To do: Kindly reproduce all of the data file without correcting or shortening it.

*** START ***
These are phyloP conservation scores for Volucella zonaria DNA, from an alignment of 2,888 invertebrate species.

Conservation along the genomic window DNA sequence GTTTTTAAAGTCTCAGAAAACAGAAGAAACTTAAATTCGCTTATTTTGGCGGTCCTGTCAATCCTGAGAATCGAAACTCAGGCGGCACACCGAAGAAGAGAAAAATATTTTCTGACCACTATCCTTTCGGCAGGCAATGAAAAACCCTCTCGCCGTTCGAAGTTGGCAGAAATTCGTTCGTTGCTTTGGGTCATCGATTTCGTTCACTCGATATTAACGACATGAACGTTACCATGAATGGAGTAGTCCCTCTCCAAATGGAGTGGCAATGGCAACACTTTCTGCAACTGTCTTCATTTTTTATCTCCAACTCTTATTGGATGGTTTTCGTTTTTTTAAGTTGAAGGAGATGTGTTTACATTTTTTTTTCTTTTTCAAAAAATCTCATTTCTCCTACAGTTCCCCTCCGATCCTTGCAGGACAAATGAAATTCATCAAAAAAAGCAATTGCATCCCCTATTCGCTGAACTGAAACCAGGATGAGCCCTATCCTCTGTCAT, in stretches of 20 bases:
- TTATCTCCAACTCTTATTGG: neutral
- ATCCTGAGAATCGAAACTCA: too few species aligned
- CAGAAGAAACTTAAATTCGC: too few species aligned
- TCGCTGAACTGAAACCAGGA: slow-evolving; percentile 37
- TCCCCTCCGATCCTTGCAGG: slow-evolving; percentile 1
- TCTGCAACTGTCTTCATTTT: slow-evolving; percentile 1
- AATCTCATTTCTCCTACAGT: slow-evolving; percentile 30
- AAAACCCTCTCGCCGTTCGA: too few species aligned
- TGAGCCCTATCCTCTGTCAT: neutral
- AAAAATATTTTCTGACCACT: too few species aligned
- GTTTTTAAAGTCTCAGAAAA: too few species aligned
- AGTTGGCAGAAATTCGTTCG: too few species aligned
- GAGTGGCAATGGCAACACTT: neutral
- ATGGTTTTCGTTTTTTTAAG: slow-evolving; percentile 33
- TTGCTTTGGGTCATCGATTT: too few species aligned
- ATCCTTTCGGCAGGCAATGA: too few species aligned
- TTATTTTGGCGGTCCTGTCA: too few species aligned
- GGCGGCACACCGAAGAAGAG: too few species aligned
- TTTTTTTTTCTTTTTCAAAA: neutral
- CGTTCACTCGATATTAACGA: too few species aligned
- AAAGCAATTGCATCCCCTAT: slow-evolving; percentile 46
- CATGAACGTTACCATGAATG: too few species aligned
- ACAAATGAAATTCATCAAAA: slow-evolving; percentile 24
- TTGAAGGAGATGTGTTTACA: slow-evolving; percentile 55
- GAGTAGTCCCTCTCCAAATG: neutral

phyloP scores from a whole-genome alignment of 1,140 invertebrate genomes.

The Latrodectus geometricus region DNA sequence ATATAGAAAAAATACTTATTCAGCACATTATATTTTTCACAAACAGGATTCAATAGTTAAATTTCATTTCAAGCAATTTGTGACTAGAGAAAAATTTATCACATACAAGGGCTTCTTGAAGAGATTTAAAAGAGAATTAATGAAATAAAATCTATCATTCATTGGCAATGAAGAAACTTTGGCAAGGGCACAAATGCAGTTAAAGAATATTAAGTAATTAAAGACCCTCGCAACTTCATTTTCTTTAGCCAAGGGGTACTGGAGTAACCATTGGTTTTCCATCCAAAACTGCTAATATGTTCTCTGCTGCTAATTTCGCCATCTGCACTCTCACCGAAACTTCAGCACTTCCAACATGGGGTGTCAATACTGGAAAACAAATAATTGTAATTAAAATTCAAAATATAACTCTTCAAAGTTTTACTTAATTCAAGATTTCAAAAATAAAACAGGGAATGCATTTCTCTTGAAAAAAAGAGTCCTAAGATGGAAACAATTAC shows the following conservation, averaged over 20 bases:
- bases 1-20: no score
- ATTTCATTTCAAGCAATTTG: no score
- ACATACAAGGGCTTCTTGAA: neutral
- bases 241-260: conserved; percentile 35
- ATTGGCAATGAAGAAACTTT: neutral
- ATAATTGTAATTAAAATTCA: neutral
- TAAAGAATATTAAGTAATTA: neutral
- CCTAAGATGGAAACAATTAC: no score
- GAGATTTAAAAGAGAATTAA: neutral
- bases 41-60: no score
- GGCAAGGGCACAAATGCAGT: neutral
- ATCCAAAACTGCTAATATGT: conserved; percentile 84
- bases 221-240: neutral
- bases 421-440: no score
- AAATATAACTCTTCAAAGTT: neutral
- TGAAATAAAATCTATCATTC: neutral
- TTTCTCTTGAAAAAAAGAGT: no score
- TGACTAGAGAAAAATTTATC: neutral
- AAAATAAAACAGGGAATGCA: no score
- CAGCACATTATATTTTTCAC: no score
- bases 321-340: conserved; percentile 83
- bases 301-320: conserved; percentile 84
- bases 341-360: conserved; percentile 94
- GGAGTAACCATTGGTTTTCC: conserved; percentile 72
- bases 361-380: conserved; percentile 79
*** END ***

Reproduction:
These are phyloP conservation scores for Volucella zonaria DNA, from an alignment of 2,888 invertebrate species.

Conservation along the genomic window DNA sequence GTTTTTAAAGTCTCAGAAAACAGAAGAAACTTAAATTCGCTTATTTTGGCGGTCCTGTCAATCCTGAGAATCGAAACTCAGGCGGCACACCGAAGAAGAGAAAAATATTTTCTGACCACTATCCTTTCGGCAGGCAATGAAAAACCCTCTCGCCGTTCGAAGTTGGCAGAAATTCGTTCGTTGCTTTGGGTCATCGATTTCGTTCACTCGATATTAACGACATGAACGTTACCATGAATGGAGTAGTCCCTCTCCAAATGGAGTGGCAATGGCAACACTTTCTGCAACTGTCTTCATTTTTTATCTCCAACTCTTATTGGATGGTTTTCGTTTTTTTAAGTTGAAGGAGATGTGTTTACATTTTTTTTTCTTTTTCAAAAAATCTCATTTCTCCTACAGTTCCCCTCCGATCCTTGCAGGACAAATGAAATTCATCAAAAAAAGCAATTGCATCCCCTATTCGCTGAACTGAAACCAGGATGAGCCCTATCCTCTGTCAT, in stretches of 20 bases:
- TTATCTCCAACTCTTATTGG: neutral
- ATCCTGAGAATCGAAACTCA: too few species aligned
- CAGAAGAAACTTAAATTCGC: too few species aligned
- TCGCTGAACTGAAACCAGGA: slow-evolving; percentile 37
- TCCCCTCCGATCCTTGCAGG: slow-evolving; percentile 1
- TCTGCAACTGTCTTCATTTT: slow-evolving; percentile 1
- AATCTCATTTCTCCTACAGT: slow-evolving; percentile 30
- AAAACCCTCTCGCCGTTCGA: too few species aligned
- TGAGCCCTATCCTCTGTCAT: neutral
- AAAAATATTTTCTGACCACT: too few species aligned
- GTTTTTAAAGTCTCAGAAAA: too few species aligned
- AGTTGGCAGAAATTCGTTCG: too few species aligned
- GAGTGGCAATGGCAACACTT: neutral
- ATGGTTTTCGTTTTTTTAAG: slow-evolving; percentile 33
- TTGCTTTGGGTCATCGATTT: too few species aligned
- ATCCTTTCGGCAGGCAATGA: too few species aligned
- TTATTTTGGCGGTCCTGTCA: too few species aligned
- GGCGGCACACCGAAGAAGAG: too few species aligned
- TTTTTTTTTCTTTTTCAAAA: neutral
- CGTTCACTCGATATTAACGA: too few species aligned
- AAAGCAATTGCATCCCCTAT: slow-evolving; percentile 46
- CATGAACGTTACCATGAATG: too few species aligned
- ACAAATGAAATTCATCAAAA: slow-evolving; percentile 24
- TTGAAGGAGATGTGTTTACA: slow-evolving; percentile 55
- GAGTAGTCCCTCTCCAAATG: neutral

phyloP scores from a whole-genome alignment of 1,140 invertebrate genomes.

The Latrodectus geometricus region DNA sequence ATATAGAAAAAATACTTATTCAGCACATTATATTTTTCACAAACAGGATTCAATAGTTAAATTTCATTTCAAGCAATTTGTGACTAGAGAAAAATTTATCACATACAAGGGCTTCTTGAAGAGATTTAAAAGAGAATTAATGAAATAAAATCTATCATTCATTGGCAATGAAGAAACTTTGGCAAGGGCACAAATGCAGTTAAAGAATATTAAGTAATTAAAGACCCTCGCAACTTCATTTTCTTTAGCCAAGGGGTACTGGAGTAACCATTGGTTTTCCATCCAAAACTGCTAATATGTTCTCTGCTGCTAATTTCGCCATCTGCACTCTCACCGAAACTTCAGCACTTCCAACATGGGGTGTCAATACTGGAAAACAAATAATTGTAATTAAAATTCAAAATATAACTCTTCAAAGTTTTACTTAATTCAAGATTTCAAAAATAAAACAGGGAATGCATTTCTCTTGAAAAAAAGAGTCCTAAGATGGAAACAATTAC shows the following conservation, averaged over 20 bases:
- bases 1-20: no score
- ATTTCATTTCAAGCAATTTG: no score
- ACATACAAGGGCTTCTTGAA: neutral
- bases 241-260: conserved; percentile 35
- ATTGGCAATGAAGAAACTTT: neutral
- ATAATTGTAATTAAAATTCA: neutral
- TAAAGAATATTAAGTAATTA: neutral
- CCTAAGATGGAAACAATTAC: no score
- GAGATTTAAAAGAGAATTAA: neutral
- bases 41-60: no score
- GGCAAGGGCACAAATGCAGT: neutral
- ATCCAAAACTGCTAATATGT: conserved; percentile 84
- bases 221-240: neutral
- bases 421-440: no score
- AAATATAACTCTTCAAAGTT: neutral
- TGAAATAAAATCTATCATTC: neutral
- TTTCTCTTGAAAAAAAGAGT: no score
- TGACTAGAGAAAAATTTATC: neutral
- AAAATAAAACAGGGAATGCA: no score
- CAGCACATTATATTTTTCAC: no score
- bases 321-340: conserved; percentile 83
- bases 301-320: conserved; percentile 84
- bases 341-360: conserved; percentile 94
- GGAGTAACCATTGGTTTTCC: conserved; percentile 72
- bases 361-380: conserved; percentile 79